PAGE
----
Jan 25, 2018 in Analysis

"The Prince" by Machiavelli

The notion of moral in Machiavelli’s The Prince takes up one of the central places

When it comes to ruling the country, the author himself considers moral as an excessive and unnecessary phenomenon. In his opinion, it is unwise for the governor to use moral predispositions as a compass for actions and decisions. Thus, the whole concept put forward in The Prince cannot be called immoral or moral, but rather amoral as it denies any morality as a trustworthy basis for state deeds.

The governor who exercises his power in an unrestricted manner is beyond the notions of morality to Machiavelli

According to him, there exists an  ideal ruler and, apparently, the technology of his ruling. Cesare Borgia comes forward as the prototype of such a ruler. He was almost a telltale villain, in which the author wanted to see a great governor, who would be capable of uniting Italy. The noted discord of Machiavelli with humanism theories results not from the original personal preferences and antipathies of the Florentine. The deep sources of this dissonance lie in the tragic lack of coincidence (and frequently in the opened conflict) of the two strictly different phenomena, two different methods of social life: ethics and political rationality. Each of them has their own criteria, namely: “good” - “evil” at the first sight and a benefit –harm duality (“winning” and a “loss”, respectively) at the second. The merit of Machiavelli lies in the fact in that he sharpened and fearlessly expressed this objectively existent correlation of policy and moral.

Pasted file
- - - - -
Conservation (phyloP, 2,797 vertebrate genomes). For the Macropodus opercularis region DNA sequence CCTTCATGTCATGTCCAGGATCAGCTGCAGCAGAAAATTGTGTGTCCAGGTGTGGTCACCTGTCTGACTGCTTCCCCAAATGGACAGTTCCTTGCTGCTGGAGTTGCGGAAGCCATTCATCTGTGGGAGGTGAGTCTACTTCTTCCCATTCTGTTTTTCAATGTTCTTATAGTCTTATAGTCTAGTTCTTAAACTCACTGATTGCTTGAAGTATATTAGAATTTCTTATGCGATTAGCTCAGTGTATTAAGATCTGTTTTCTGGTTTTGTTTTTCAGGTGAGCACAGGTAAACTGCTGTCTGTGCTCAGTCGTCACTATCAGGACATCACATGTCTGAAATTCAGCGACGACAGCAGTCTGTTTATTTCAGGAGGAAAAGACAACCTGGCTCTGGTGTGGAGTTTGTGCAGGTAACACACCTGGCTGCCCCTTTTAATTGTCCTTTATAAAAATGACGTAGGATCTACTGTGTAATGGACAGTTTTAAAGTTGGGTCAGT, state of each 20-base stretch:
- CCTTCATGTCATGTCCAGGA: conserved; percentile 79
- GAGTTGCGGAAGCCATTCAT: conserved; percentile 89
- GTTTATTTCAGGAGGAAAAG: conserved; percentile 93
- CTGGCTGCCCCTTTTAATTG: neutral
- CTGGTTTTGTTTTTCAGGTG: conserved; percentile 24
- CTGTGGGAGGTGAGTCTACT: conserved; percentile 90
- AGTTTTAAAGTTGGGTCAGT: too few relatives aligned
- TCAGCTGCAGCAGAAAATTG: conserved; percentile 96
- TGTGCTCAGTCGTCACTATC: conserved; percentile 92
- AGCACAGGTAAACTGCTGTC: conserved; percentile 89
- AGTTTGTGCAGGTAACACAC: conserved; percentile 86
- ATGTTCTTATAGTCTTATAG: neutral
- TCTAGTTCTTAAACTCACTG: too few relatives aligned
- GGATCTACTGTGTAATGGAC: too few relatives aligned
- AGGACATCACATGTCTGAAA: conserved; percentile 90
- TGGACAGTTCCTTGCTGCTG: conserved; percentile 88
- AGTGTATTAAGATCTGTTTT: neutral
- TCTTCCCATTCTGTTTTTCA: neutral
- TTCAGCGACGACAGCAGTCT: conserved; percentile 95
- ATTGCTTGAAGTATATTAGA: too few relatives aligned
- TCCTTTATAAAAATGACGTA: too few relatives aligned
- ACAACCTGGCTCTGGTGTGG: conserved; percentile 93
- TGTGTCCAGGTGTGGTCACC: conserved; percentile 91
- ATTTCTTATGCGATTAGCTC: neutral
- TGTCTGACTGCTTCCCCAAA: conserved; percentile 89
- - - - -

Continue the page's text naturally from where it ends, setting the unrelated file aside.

Machiavelli writes that in stranger countries where the customs and the language are different compared to the conqueror country the prince should also try to become the defender  of more weak neighbors and to weaken the strong. In addition a new sovereign must look out so that the country is not invaded by an outlandish ruler. "Such are always called by the countries dissatisfied inwardly on surplus of ambition or from fear". Because when a mighty sovereign is included in a country, the less strong states at once join him.


Related essays